China’s new security law for Hong Kong envisages setting up an office in the territory to gather intelligence and handle crimes against national security, state media say.
The new security law will also override any local laws that conflict with it, Xinhua news agency reported.
The planned law has sparked protests and drawn international condemnation.
Critics say it will destroy the freedoms Hong Kong enjoys but which are not available in mainland China.
On Friday the European Parliament voted to take China to the International Court of Justice in The Hague if the law was imposed.
But China says the law is needed to tackle separatist activity, subversion, terrorism and collusion with foreign elements and rejects criticism a interference in its affairs.
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Hong Kong was handed back to China from British control in 1997 under an agreement centring on a “one country, two systems” principle that guaranteed certain freedoms for Hong Kong and that do not apply in the mainland.
What is in the new law?
Details were published after a three-day meeting of the main decision-making body in China’s parliament, the Standing Committee of the National People’s Congress.
A new national security office in Hong Kong would deal with national security cases, but would also have other powers such as overseeing education about national security in Hong Kong schools.
Xinhua also said that Hong Kong’s leader Carrie Lam would be able to appoint specific judges to hear national security cases.
Ms Lam has backed the proposed law and has denied that Hong Kong’s freedoms under the “one country, two systems” will be affected.
The Hong Kong government will be required to carry out most enforcement under the new law, but Beijing will be able to overrule the Hong Kong authorities in some cases.
“If the local laws… are inconsistent with this Law, the provisions of this Law shall apply. The power to interpret this law belongs to the Standing Committee of the National People’s Congress,” Xinhua said.
The process of creating and finalising legislation in China usually takes some years, BBC Reality Check’s Wanyuan Song says, with one law for Taiwan taking five years to pass from when it was first proposed.
But state media says the new security law planned for Hong Kong could be published this summer, although it was proposed just a few months ago, she adds.
Law will not be implemented without a fight
By Celia Hatton, Asia-Pacific editor, BBC News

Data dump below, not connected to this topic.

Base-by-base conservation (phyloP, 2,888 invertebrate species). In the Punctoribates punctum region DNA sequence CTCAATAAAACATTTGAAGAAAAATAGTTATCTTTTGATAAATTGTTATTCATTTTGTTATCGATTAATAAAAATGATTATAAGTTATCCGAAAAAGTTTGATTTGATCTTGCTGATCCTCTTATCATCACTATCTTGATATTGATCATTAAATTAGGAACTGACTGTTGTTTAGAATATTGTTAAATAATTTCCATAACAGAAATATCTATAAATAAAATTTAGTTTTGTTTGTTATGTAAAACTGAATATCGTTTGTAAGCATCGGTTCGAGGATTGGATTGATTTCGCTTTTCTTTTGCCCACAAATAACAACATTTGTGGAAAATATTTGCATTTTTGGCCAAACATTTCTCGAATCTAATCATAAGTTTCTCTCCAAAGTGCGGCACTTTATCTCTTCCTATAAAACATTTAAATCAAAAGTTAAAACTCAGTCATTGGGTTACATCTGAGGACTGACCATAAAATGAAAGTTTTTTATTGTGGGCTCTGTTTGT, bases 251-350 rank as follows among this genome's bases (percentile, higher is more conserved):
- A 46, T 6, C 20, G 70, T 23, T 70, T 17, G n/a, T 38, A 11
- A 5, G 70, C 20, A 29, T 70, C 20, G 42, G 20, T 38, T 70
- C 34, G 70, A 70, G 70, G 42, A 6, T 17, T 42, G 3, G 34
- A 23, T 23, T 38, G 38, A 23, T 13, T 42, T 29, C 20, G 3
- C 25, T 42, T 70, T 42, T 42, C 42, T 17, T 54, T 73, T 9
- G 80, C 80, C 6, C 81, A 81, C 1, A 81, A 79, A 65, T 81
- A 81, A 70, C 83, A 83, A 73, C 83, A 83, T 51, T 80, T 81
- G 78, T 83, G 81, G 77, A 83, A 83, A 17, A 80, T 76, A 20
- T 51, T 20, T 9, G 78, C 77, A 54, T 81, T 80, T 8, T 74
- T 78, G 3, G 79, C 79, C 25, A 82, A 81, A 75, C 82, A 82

In one short but powerful document, Beijing initiated the most dramatic changes to Hong Kong’s power structure since the territory was handed back from Britain in 1997.
The new law says unequivocally that it will override any divergent legislation in Hong Kong, effectively wiping out the Chinese territory’s own body of laws and regulations.
Chinese leaders contend the law will target only a handful of terrorists and separatists, but key details have yet to be released: namely, what falls under the umbrella of national security and what constitutes a crime.
The legislation won’t be imposed without a fight: many in Hong Kong are fiercely opposed to the law, fearing it will erase their existing freedoms. And if the national security law does become a reality, Beijing faces international ramifications.
What reaction has there been to the planned law?
The US says the law means Hong Kong is no longer sufficiently autonomous to merit special treatment under US law.
This potentially paves the way for Hong Kong to be stripped of trading privileges, such as lower tariffs, meaning that the US would treat it the same as any other mainland Chinese city for trading purposes.
Meanwhile the UK says it will change its immigration rules and offer millions of people in Hong Kong “a route to citizenship” if China imposes the new law.
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Why is China imposing the law?
The 1997 handover agreement between the UK and China – a mini-constitution called the Basic Law and a so-called “one country, two systems” principle – envisages Hong Kong rights that include freedom of assembly and speech, an independent judiciary and some democratic rights which no other part of mainland China has.
Under the same agreement, Hong Kong is expected to enact its own national security law – this was set out in Article 23 of the Basic Law.
But its unpopularity means it has never been done – the government tried in 2003 but had to back down after protests.
Then, last year, protests over an extradition law turned violent and evolved into a broader anti-China and pro-democracy movement.
China doesn’t want to see that happen again.